So tomorrow I’m up at the crack of dawn to try and get up to Nottingham before 10.30am when the meeting starts. Should be do-able. The event outline looks good again – I’ll write up a few notes here when I get back.
Otherwise, today I’m off to the maths department to chat with the mathematical biology crowd about self-archiving. Oh, and yesterday I spent over an hour with Clarissa going through the licences – she has a great attention to detail.

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The RSP team held a DSpace technical day here in Bath on Monday 12th November. It was a great chance to catch up with a few people from the RSP summer school from back in June, and to ask a few questions about DSpace. Interesting points
– There’s a patch for DSpace 1.4 (included in 1.5) for IP authentication – this would be really useful for UG dissertations or masters dissertations – could these be available on campus only?
– The number that displays beside a collection title showing the number of collection items – these are called ‘strengths’ (??!) Should be a simple matter of switching this on..
– Keep log files separately – probably a standard technical procedure – saves disk space in case of repeating errors
– It’s possible to preset ‘Bath’ as the institution for theses.
– Register with ROAR (done). Southampton peeps also wrote the irstats package – sounds good, particularly as it recognises robot/spider visits to a site..

Statues near Iford manor, not far from Bath
Statue near Iford Manor, near Bath – great walk between here and Farleigh Hungerford castle (remains of..!)

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The Repository Support Project has just advertised a suite of events for repository practitioners in the UK over the next few months. Topics for the Professional Briefing and Networking event series include: Repository developments; Metadata issues; Stakeholder roles & perceptions and more to be announced.
Additionally, here at Bath there will be a DSpace Technical day on November 12, 2007. This provides DSpace users a similar event to that held recently for ePrints, where there will be the opportunity to attend a DSpace Surgery and ask installation specific questions. Alongside this are basic and advanced tutorials. I’m really pleased to see the RSP getting these events up and running, and I’ve just discovered their website is becoming more fleshed out with information useful for repository start-ups.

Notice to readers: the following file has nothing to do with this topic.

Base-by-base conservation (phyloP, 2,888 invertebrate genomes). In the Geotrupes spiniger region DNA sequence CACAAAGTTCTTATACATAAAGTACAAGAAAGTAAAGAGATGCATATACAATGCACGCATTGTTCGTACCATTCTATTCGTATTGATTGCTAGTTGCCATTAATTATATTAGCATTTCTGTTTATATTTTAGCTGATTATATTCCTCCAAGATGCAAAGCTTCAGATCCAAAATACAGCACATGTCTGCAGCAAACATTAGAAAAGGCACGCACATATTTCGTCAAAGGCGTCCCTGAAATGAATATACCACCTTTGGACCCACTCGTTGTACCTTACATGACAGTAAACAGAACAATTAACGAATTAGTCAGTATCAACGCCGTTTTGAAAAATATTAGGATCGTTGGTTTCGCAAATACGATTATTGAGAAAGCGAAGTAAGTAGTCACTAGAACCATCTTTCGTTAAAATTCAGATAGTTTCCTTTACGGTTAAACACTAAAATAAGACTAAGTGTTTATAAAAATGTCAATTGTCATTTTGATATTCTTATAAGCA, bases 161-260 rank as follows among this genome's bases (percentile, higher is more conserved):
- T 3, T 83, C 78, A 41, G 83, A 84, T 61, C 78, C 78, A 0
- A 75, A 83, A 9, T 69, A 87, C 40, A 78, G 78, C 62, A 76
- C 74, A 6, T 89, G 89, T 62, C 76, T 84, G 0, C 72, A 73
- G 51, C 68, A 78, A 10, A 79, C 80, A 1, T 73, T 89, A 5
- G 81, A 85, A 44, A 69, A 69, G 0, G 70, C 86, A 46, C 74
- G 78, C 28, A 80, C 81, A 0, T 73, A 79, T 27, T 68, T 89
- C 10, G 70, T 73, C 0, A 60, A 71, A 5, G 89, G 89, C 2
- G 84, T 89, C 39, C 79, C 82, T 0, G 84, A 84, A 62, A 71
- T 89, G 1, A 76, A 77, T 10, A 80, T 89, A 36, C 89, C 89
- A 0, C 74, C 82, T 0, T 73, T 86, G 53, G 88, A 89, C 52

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Last Thursday I met up with Steph (from the Repositories Support Project) in Loughborough to check out the University of Loughborough Institutional Repository. Originally I’d contacted them after reading articles written by Jo Barwick and placed in the repository. We met with Jeff and Kate, who explained how they’ve set up their repository installation and their experiences. Kate gave us a run through of depositing an item in their DSpace account – they’ve a completely mediated service. It was tremendously useful to see and well worth the three and a half hours each way on the train. I’d written about twenty questions, including the following (with answers):
Q. What kind of statistics do they collect?
A. They use Google Analytics at the moment but interested in the stats plug-in from DSpace (which reminds me – are DSpace stats counter compliant?)
Q. Does the repository interface with their Research Expertise database (our PIP)?